Intuit last Thursday said it had sold its Quicken personal finance software unit to H.I.G. Capital, a Miami-based private equity firm.
Financial terms of the deal were not disclosed.
The announcement put an end to a sales process that went public last August, when Intuit told customers it was unloading three parts of its business -- Quicken, QuickBase and Demandforce -- to focus on its most profitable software and services, the QuickBooks small business accounting division and the seasonally-skewed TurboTax tax preparation group. In January, Intuit sold Demandforce to Internet Brands for an undisclosed amount.
Last summer, Intuit's CEO explained that Quicken, which unlike QuickBooks and TurboTax lacked a cloud-based service or subscription offer, was essentially a dead end for the company. "Quicken is a desktop-centric business and it doesn't strengthen the small business or tax ecosystems," said chief executive Brad Smith in a conference call with Wall Street last year. "Our strategy is focused on building ecosystems and platforms in the cloud."
Quicken's contributions to Intuit's bottom line have been minuscule: In the 12 months preceding the August announcement, Quicken, which starts at $35.10 (Amazon price), contributed just $51 million to the firm's total revenue of nearly $4.2 billion, or slightly more than 1%.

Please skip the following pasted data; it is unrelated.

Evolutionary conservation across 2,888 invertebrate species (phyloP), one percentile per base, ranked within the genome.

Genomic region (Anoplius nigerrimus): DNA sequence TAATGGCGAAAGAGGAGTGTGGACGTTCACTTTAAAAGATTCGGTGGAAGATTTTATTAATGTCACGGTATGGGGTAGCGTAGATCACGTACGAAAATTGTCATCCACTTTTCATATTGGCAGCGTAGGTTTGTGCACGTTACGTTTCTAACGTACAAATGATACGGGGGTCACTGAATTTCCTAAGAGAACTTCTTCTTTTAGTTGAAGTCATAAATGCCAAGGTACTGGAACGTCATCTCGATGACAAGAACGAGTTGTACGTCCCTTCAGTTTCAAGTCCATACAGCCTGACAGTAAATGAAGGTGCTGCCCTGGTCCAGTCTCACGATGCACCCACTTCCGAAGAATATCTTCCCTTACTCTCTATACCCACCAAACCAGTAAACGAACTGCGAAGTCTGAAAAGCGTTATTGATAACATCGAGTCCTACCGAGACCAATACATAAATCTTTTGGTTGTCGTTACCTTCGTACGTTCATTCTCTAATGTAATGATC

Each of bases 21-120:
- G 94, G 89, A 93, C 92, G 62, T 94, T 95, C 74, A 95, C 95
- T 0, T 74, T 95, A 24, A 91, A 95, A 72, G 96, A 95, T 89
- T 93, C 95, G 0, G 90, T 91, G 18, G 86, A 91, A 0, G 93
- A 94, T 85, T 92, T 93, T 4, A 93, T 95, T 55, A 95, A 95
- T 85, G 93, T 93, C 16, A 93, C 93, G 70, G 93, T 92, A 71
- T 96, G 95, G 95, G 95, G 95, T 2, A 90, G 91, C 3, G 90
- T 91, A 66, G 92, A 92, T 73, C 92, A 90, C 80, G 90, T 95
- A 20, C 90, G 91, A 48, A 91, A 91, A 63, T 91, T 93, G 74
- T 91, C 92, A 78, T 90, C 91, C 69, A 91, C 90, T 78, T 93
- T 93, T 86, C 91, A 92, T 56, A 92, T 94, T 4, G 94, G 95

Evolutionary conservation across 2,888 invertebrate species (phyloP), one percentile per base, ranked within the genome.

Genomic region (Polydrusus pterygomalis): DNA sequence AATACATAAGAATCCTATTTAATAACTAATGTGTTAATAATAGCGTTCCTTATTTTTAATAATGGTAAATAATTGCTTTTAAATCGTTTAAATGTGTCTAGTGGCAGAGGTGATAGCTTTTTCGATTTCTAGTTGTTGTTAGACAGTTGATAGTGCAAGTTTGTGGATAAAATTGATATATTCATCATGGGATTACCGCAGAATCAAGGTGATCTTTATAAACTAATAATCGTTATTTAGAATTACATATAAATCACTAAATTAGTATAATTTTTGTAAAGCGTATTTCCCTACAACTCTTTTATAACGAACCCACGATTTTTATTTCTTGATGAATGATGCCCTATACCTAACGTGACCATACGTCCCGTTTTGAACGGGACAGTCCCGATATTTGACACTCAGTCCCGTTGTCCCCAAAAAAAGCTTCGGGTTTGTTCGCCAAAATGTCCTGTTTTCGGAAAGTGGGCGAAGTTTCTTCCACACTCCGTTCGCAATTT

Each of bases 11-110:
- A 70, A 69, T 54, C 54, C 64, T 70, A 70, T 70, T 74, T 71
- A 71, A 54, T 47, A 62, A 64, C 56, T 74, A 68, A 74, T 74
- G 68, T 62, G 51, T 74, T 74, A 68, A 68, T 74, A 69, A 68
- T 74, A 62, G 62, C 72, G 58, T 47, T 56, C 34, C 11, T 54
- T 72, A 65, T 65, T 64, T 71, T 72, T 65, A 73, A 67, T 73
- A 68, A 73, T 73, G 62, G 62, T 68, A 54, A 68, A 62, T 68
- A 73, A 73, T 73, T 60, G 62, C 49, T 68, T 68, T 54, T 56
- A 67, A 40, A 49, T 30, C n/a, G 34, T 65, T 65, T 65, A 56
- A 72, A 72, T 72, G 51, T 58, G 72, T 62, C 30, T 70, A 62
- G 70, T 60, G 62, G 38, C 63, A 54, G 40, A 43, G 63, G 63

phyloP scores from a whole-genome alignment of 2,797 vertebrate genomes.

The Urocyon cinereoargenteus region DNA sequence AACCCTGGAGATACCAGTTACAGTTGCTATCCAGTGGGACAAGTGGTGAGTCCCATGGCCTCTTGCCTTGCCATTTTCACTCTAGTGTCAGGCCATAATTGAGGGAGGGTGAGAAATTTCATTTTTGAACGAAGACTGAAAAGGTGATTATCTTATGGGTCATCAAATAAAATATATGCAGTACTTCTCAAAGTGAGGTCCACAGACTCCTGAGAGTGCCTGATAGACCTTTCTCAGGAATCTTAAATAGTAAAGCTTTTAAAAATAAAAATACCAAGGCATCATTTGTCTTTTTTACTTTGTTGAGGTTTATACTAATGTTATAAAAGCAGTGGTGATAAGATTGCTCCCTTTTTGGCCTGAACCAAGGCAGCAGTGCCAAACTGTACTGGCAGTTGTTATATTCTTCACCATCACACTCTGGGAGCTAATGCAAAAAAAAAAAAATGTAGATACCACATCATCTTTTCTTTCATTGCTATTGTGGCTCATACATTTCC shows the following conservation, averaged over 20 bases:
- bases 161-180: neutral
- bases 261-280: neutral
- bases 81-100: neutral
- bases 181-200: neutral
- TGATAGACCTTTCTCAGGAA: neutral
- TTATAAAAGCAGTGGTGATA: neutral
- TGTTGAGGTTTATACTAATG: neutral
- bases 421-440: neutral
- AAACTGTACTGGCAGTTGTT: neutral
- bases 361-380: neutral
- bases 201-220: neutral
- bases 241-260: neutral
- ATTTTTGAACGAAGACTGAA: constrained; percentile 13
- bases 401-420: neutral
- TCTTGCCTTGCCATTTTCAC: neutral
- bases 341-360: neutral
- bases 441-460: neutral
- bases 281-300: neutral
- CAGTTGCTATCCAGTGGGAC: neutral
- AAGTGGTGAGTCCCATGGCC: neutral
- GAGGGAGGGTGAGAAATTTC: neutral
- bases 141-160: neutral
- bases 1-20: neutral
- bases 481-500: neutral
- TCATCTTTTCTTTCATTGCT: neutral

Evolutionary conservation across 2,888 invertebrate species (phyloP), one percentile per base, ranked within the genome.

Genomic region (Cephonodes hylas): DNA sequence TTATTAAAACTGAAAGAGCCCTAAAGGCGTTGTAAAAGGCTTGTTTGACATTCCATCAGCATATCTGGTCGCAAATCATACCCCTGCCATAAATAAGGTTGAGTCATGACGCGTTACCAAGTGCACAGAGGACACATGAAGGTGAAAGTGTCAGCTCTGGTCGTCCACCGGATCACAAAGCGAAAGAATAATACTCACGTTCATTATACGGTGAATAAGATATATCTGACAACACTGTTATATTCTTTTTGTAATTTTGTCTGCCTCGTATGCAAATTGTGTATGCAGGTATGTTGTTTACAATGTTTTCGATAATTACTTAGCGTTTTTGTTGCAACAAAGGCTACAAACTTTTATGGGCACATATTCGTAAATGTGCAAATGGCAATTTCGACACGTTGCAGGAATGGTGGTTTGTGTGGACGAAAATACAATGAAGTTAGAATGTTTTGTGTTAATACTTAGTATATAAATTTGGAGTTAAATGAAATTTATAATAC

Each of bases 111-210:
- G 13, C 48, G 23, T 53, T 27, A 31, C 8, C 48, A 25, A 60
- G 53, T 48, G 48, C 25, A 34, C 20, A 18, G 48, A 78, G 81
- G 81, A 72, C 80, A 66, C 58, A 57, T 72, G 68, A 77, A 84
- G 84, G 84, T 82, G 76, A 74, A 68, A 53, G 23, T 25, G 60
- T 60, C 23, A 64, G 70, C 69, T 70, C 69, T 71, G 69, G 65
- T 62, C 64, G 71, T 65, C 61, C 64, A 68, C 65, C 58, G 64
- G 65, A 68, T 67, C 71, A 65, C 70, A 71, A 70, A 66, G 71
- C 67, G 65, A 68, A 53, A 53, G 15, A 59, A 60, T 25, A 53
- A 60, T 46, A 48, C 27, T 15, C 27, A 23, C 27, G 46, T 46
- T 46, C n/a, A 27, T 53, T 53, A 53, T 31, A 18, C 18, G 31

But the company pledged to find a buyer who would invest in the 33-year-old Quicken software. That buyer turned out to be H.I.G. Capital, a global private equity firm that manages some $19 billion.
Eric Dunn, the head of Quicken, announced the sale in a message and video posted to Intuit's website.
"[H.I.G. is] confident, as am I, that Quicken will thrive with increased investment, leading to product improvements and advances that will allow Quicken to continue to serve you well for decades to come," Dunn said.
The sale, said Dunn, will allow Quicken to double the number of engineers working on the Mac version -- which has long lagged behind the Windows edition in features and functionality -- and devote more resources to improving the program on the dominant platform, Windows.
"We all know that Quicken could use some TLC, some tender loving care, to be as great as it can be. I'm very aware that Quicken isn't perfect," said Dunn. "Quicken [for Windows] could probably use some attention to the fit and finish, the polish, usability, resilience and reliability."
Dunn has his work cut out for him.
In many ways, Quicken is software that users love to hate. With years of data in the company's proprietary format -- and few alternatives -- they not only feel trapped but also regularly rail about the product. Quicken's listing on ConsumerAffairs.com, the consumer advocacy organization's website, makes for dismal reading: The overall satisfaction rating is one star out of a possible five.
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